Spring Musical_4x6Tonight is opening night for our SFS Drama Project’s spring musical Anything Goes! We had an assembly today to perform three songs in the show so our Lower School students would get a chance to see our Middle Schoolers perform. Tickets for the Friday opening and Sunday matinee are sold out, but plenty of tickets remain for next week’s shows on Tuesday and Wednesday nights at 6:30 p.m. I hope to see you there for a “De-lovely” time!

Steve-o The Magician Delights the Preschoolers

Steve-o The Magician_1By Renee Hennessy, Preschool Director

The preschoolers were treated to a very entertaining magic show by Steve-o, aka Louisville magician Steve Haffner, on Tuesday. The children were delighted with Steve-o’s brand of comedy magic, the opportunities for audience participation, and all the boisterous fun!  

Thank you to all of the families who made donations to the Love from Louisville Drive. We are overwhelmed with your generosity and willingness to support our efforts with a short time frame. Our drive at School will conclude on Monday, March 20th. The drive will continue in the Louisville community until Wednesday, March 22nd. Click here for information about additional items needed and other drop-off locations.

Upcoming Dates to Remember

  • Tuesday, March 21st – Big Sing
  • Thursday, March 30th – Fours class visits the Oldham County Main Library’s Science in Play 2 Go Exhibit

It’s De-lightful, It’s De-licious, It’s De-lovely!

Anything Goes Dress Rehearsal_1By Reed Gabhart, Head of Goshen Campus

For those of you who have been in the Main Amp over past couple of weeks, you have noticed our stage has undergone a major transformation into a cruise ship! The perfect backdrop for the St. Francis Drama Project’s spring musical production of Anything Goes! Here is a description of the show you can find on our ticket reservation page: 

Music, dance, laughs, and the age-old tale of “Boy Meets Girl” – no musical puts it on stage better than Anything Goes! And the St. Francis Drama Project is proud to present this hilarious shipboard romp as our spring musical! The story centers around madcap antics aboard an ocean bound from New York to London. Billy Crocker is a stowaway in love with heiress Hope Harcourt, who is engaged to English dandy Lord Evelyn Oakleigh. Nightclub singer Reno Sweeney and Public Enemy #13, Moonface Martin, aid Billy in his quest to win Hope. The musical is wrapped around one of Cole Porter’s most magical scores and introduced such songs as “Anything Goes,” “You’re the Top,” and “I Get a Kick Out of You” to the American public. Please plan on joining us for Anything Goes, a show that is quite simply “Delightful, Delicious, and De-Lovely!”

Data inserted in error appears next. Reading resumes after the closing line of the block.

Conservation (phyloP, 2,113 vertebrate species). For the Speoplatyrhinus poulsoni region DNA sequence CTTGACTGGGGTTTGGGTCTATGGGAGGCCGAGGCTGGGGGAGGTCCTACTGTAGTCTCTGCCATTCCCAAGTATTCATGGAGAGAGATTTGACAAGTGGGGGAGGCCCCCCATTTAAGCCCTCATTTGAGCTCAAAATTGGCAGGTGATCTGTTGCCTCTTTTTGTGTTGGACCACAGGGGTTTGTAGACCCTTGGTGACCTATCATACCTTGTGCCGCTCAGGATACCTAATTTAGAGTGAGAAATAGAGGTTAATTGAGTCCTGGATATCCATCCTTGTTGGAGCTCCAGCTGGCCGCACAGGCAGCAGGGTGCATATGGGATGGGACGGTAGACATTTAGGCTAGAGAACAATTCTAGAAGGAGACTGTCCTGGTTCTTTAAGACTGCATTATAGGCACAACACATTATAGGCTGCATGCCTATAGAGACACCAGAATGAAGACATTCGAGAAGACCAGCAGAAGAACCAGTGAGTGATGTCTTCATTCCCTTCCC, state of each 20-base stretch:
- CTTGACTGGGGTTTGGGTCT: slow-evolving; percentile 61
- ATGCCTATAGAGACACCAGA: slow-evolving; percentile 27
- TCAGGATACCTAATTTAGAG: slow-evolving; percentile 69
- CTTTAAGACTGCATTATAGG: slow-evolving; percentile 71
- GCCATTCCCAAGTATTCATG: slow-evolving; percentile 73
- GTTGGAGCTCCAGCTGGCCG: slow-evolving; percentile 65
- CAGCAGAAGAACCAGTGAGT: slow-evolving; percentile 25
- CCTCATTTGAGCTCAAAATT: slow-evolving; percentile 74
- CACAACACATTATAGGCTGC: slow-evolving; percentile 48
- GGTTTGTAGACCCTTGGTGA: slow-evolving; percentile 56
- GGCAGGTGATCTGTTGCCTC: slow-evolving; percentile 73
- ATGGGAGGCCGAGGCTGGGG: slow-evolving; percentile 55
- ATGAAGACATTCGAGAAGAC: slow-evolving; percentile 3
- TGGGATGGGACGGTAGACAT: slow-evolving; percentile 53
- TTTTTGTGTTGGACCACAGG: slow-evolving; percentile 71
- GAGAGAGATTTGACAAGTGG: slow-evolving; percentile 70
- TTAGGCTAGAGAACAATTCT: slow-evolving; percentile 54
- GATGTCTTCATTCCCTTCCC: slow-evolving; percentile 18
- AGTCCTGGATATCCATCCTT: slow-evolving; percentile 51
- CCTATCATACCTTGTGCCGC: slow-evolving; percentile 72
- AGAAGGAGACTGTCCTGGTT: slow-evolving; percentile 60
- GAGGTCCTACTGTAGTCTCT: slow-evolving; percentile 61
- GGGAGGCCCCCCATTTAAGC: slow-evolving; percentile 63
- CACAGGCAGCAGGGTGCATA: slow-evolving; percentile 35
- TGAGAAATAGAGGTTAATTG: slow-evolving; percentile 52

Performances are Friday, March 24th at 7:00 p.m., Sunday, March 28th at 2:00 p.m., Tuesday, March 28th at 6:30 p.m., and Wednesday, March 29th at 6:30 p.m. Tickets online are $9.00 for adults and $6.00 for students and can be purchased hereTickets at the door are $8.00 for adults and $5.00 for students; however, we cannot guarantee that seats will still be available.

On a personal level, it is so gratifying to see Middle School kids delighting in the music of Cole Porter! You can hear them singing the tunes walking down the halls between classes, without a trace of sarcasm to be found! Also, to have 54 Middle School kids in involved in the show speaks volumes about their dedication to our drama program. And if you happen to see the Sunday matinee on March 26th, an additional 20 Lower School students will join us for one number, bringing the number on stage from 54 to 74 overall for that one song! I can safely say that’s a new St. Francis record! I hope you get a chance to see this ambitious production and all the work so many have put into it. And I wouldn’t wait on purchasing your tickets – our musicals have a tendency to sell out in advance!

On another fun note, I opened a door in carpool this morning and was suddenly looking at Sophia and Emmy Sower! They are on spring break from their new school in Michigan and decided to pay their “old” classmates a visit. I had forgotten today was that day! What struck me was Andrea Sower’s comment, “Only at St. Francis would kids want to give up a day of spring break to go back to their old school voluntarily (and be allowed to do it!).” Our pleasure. Former students are always welcome here, and we were thrilled to welcome them back!